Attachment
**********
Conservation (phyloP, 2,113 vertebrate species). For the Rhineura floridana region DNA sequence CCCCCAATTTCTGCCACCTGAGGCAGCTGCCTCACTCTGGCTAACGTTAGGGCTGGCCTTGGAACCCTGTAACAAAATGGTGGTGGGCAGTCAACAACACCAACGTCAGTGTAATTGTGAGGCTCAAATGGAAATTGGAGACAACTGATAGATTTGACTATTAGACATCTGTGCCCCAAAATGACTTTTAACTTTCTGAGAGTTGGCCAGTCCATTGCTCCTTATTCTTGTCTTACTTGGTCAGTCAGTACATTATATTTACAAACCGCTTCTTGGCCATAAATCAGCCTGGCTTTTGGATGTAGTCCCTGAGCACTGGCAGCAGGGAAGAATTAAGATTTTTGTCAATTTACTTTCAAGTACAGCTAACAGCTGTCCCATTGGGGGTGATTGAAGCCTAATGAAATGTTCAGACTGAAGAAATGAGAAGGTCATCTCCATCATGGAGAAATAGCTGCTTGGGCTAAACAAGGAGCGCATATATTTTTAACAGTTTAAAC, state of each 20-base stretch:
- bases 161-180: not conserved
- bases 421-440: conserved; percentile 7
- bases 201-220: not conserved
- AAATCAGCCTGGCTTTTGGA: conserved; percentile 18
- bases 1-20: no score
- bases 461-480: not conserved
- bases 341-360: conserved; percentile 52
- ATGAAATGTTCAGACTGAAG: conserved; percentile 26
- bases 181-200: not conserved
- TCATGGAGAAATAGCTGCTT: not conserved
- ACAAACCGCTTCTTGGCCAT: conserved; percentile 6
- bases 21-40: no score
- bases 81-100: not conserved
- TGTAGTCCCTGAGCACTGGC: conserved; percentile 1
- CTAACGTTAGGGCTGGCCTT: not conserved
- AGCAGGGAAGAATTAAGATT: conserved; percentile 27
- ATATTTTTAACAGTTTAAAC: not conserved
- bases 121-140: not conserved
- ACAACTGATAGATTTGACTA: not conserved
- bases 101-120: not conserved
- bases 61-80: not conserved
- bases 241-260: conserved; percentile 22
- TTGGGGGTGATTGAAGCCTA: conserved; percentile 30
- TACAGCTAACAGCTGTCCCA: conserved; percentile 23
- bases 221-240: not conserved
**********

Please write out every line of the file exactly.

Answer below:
Conservation (phyloP, 2,113 vertebrate species). For the Rhineura floridana region DNA sequence CCCCCAATTTCTGCCACCTGAGGCAGCTGCCTCACTCTGGCTAACGTTAGGGCTGGCCTTGGAACCCTGTAACAAAATGGTGGTGGGCAGTCAACAACACCAACGTCAGTGTAATTGTGAGGCTCAAATGGAAATTGGAGACAACTGATAGATTTGACTATTAGACATCTGTGCCCCAAAATGACTTTTAACTTTCTGAGAGTTGGCCAGTCCATTGCTCCTTATTCTTGTCTTACTTGGTCAGTCAGTACATTATATTTACAAACCGCTTCTTGGCCATAAATCAGCCTGGCTTTTGGATGTAGTCCCTGAGCACTGGCAGCAGGGAAGAATTAAGATTTTTGTCAATTTACTTTCAAGTACAGCTAACAGCTGTCCCATTGGGGGTGATTGAAGCCTAATGAAATGTTCAGACTGAAGAAATGAGAAGGTCATCTCCATCATGGAGAAATAGCTGCTTGGGCTAAACAAGGAGCGCATATATTTTTAACAGTTTAAAC, state of each 20-base stretch:
- bases 161-180: not conserved
- bases 421-440: conserved; percentile 7
- bases 201-220: not conserved
- AAATCAGCCTGGCTTTTGGA: conserved; percentile 18
- bases 1-20: no score
- bases 461-480: not conserved
- bases 341-360: conserved; percentile 52
- ATGAAATGTTCAGACTGAAG: conserved; percentile 26
- bases 181-200: not conserved
- TCATGGAGAAATAGCTGCTT: not conserved
- ACAAACCGCTTCTTGGCCAT: conserved; percentile 6
- bases 21-40: no score
- bases 81-100: not conserved
- TGTAGTCCCTGAGCACTGGC: conserved; percentile 1
- CTAACGTTAGGGCTGGCCTT: not conserved
- AGCAGGGAAGAATTAAGATT: conserved; percentile 27
- ATATTTTTAACAGTTTAAAC: not conserved
- bases 121-140: not conserved
- ACAACTGATAGATTTGACTA: not conserved
- bases 101-120: not conserved
- bases 61-80: not conserved
- bases 241-260: conserved; percentile 22
- TTGGGGGTGATTGAAGCCTA: conserved; percentile 30
- TACAGCTAACAGCTGTCCCA: conserved; percentile 23
- bases 221-240: not conserved